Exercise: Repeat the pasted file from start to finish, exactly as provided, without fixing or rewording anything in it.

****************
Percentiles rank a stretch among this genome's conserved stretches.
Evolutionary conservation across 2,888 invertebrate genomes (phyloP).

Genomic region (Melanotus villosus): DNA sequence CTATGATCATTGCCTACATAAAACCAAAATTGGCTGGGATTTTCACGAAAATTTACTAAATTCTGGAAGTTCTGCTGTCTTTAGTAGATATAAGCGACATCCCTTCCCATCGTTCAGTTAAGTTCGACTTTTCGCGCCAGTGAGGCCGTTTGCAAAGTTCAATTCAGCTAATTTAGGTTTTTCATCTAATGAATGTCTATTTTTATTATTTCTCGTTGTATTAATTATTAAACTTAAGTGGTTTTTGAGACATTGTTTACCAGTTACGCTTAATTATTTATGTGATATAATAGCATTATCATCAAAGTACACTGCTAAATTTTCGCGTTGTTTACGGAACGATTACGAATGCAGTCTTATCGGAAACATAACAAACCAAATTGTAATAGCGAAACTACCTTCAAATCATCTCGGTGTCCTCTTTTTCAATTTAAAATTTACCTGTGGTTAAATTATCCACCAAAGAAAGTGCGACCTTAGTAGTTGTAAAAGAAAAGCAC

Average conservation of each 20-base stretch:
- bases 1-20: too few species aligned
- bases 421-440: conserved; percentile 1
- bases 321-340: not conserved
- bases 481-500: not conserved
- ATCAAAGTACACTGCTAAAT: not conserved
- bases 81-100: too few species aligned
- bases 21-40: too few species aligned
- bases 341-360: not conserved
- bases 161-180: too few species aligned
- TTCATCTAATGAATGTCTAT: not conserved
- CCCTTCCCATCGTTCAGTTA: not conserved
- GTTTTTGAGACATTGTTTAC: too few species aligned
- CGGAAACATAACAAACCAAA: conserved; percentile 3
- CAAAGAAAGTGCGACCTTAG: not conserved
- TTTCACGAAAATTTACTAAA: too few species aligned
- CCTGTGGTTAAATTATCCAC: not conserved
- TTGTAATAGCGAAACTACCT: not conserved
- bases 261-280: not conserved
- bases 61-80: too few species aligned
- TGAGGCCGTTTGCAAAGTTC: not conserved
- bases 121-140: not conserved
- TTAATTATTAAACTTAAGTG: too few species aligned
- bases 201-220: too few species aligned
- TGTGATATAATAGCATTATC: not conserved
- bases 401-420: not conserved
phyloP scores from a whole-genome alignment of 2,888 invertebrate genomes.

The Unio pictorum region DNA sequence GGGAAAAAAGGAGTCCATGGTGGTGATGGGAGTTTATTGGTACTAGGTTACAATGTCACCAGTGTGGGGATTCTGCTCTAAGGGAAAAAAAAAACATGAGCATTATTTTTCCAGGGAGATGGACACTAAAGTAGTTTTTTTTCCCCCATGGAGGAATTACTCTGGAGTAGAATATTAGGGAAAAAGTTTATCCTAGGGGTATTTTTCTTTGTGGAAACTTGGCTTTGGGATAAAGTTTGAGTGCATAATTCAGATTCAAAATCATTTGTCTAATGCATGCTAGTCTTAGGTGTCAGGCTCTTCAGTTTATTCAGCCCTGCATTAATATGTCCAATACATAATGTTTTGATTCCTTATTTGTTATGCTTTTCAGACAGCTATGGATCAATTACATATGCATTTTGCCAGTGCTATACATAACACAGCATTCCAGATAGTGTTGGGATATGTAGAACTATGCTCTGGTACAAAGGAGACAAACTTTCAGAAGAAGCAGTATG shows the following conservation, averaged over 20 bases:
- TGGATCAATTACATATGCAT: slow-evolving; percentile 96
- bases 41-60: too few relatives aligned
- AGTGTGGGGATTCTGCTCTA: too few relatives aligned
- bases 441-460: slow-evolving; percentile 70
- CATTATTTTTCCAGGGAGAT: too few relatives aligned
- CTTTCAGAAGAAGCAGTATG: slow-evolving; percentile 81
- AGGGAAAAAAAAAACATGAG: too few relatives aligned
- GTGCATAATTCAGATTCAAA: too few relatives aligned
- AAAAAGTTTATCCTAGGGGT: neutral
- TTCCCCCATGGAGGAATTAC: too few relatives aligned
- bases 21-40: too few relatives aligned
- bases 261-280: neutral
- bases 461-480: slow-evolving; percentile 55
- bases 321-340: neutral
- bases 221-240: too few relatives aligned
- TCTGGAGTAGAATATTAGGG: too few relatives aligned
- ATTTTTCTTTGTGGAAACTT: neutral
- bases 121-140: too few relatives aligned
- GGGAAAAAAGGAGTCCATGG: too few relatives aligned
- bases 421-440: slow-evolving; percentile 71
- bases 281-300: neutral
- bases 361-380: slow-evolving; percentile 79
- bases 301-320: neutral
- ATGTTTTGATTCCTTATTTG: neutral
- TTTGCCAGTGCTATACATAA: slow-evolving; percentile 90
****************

Percentiles rank a stretch among this genome's conserved stretches.
Evolutionary conservation across 2,888 invertebrate genomes (phyloP).

Genomic region (Melanotus villosus): DNA sequence CTATGATCATTGCCTACATAAAACCAAAATTGGCTGGGATTTTCACGAAAATTTACTAAATTCTGGAAGTTCTGCTGTCTTTAGTAGATATAAGCGACATCCCTTCCCATCGTTCAGTTAAGTTCGACTTTTCGCGCCAGTGAGGCCGTTTGCAAAGTTCAATTCAGCTAATTTAGGTTTTTCATCTAATGAATGTCTATTTTTATTATTTCTCGTTGTATTAATTATTAAACTTAAGTGGTTTTTGAGACATTGTTTACCAGTTACGCTTAATTATTTATGTGATATAATAGCATTATCATCAAAGTACACTGCTAAATTTTCGCGTTGTTTACGGAACGATTACGAATGCAGTCTTATCGGAAACATAACAAACCAAATTGTAATAGCGAAACTACCTTCAAATCATCTCGGTGTCCTCTTTTTCAATTTAAAATTTACCTGTGGTTAAATTATCCACCAAAGAAAGTGCGACCTTAGTAGTTGTAAAAGAAAAGCAC

Average conservation of each 20-base stretch:
- bases 1-20: too few species aligned
- bases 421-440: conserved; percentile 1
- bases 321-340: not conserved
- bases 481-500: not conserved
- ATCAAAGTACACTGCTAAAT: not conserved
- bases 81-100: too few species aligned
- bases 21-40: too few species aligned
- bases 341-360: not conserved
- bases 161-180: too few species aligned
- TTCATCTAATGAATGTCTAT: not conserved
- CCCTTCCCATCGTTCAGTTA: not conserved
- GTTTTTGAGACATTGTTTAC: too few species aligned
- CGGAAACATAACAAACCAAA: conserved; percentile 3
- CAAAGAAAGTGCGACCTTAG: not conserved
- TTTCACGAAAATTTACTAAA: too few species aligned
- CCTGTGGTTAAATTATCCAC: not conserved
- TTGTAATAGCGAAACTACCT: not conserved
- bases 261-280: not conserved
- bases 61-80: too few species aligned
- TGAGGCCGTTTGCAAAGTTC: not conserved
- bases 121-140: not conserved
- TTAATTATTAAACTTAAGTG: too few species aligned
- bases 201-220: too few species aligned
- TGTGATATAATAGCATTATC: not conserved
- bases 401-420: not conserved
phyloP scores from a whole-genome alignment of 2,888 invertebrate genomes.

The Unio pictorum region DNA sequence GGGAAAAAAGGAGTCCATGGTGGTGATGGGAGTTTATTGGTACTAGGTTACAATGTCACCAGTGTGGGGATTCTGCTCTAAGGGAAAAAAAAAACATGAGCATTATTTTTCCAGGGAGATGGACACTAAAGTAGTTTTTTTTCCCCCATGGAGGAATTACTCTGGAGTAGAATATTAGGGAAAAAGTTTATCCTAGGGGTATTTTTCTTTGTGGAAACTTGGCTTTGGGATAAAGTTTGAGTGCATAATTCAGATTCAAAATCATTTGTCTAATGCATGCTAGTCTTAGGTGTCAGGCTCTTCAGTTTATTCAGCCCTGCATTAATATGTCCAATACATAATGTTTTGATTCCTTATTTGTTATGCTTTTCAGACAGCTATGGATCAATTACATATGCATTTTGCCAGTGCTATACATAACACAGCATTCCAGATAGTGTTGGGATATGTAGAACTATGCTCTGGTACAAAGGAGACAAACTTTCAGAAGAAGCAGTATG shows the following conservation, averaged over 20 bases:
- TGGATCAATTACATATGCAT: slow-evolving; percentile 96
- bases 41-60: too few relatives aligned
- AGTGTGGGGATTCTGCTCTA: too few relatives aligned
- bases 441-460: slow-evolving; percentile 70
- CATTATTTTTCCAGGGAGAT: too few relatives aligned
- CTTTCAGAAGAAGCAGTATG: slow-evolving; percentile 81
- AGGGAAAAAAAAAACATGAG: too few relatives aligned
- GTGCATAATTCAGATTCAAA: too few relatives aligned
- AAAAAGTTTATCCTAGGGGT: neutral
- TTCCCCCATGGAGGAATTAC: too few relatives aligned
- bases 21-40: too few relatives aligned
- bases 261-280: neutral
- bases 461-480: slow-evolving; percentile 55
- bases 321-340: neutral
- bases 221-240: too few relatives aligned
- TCTGGAGTAGAATATTAGGG: too few relatives aligned
- ATTTTTCTTTGTGGAAACTT: neutral
- bases 121-140: too few relatives aligned
- GGGAAAAAAGGAGTCCATGG: too few relatives aligned
- bases 421-440: slow-evolving; percentile 71
- bases 281-300: neutral
- bases 361-380: slow-evolving; percentile 79
- bases 301-320: neutral
- ATGTTTTGATTCCTTATTTG: neutral
- TTTGCCAGTGCTATACATAA: slow-evolving; percentile 90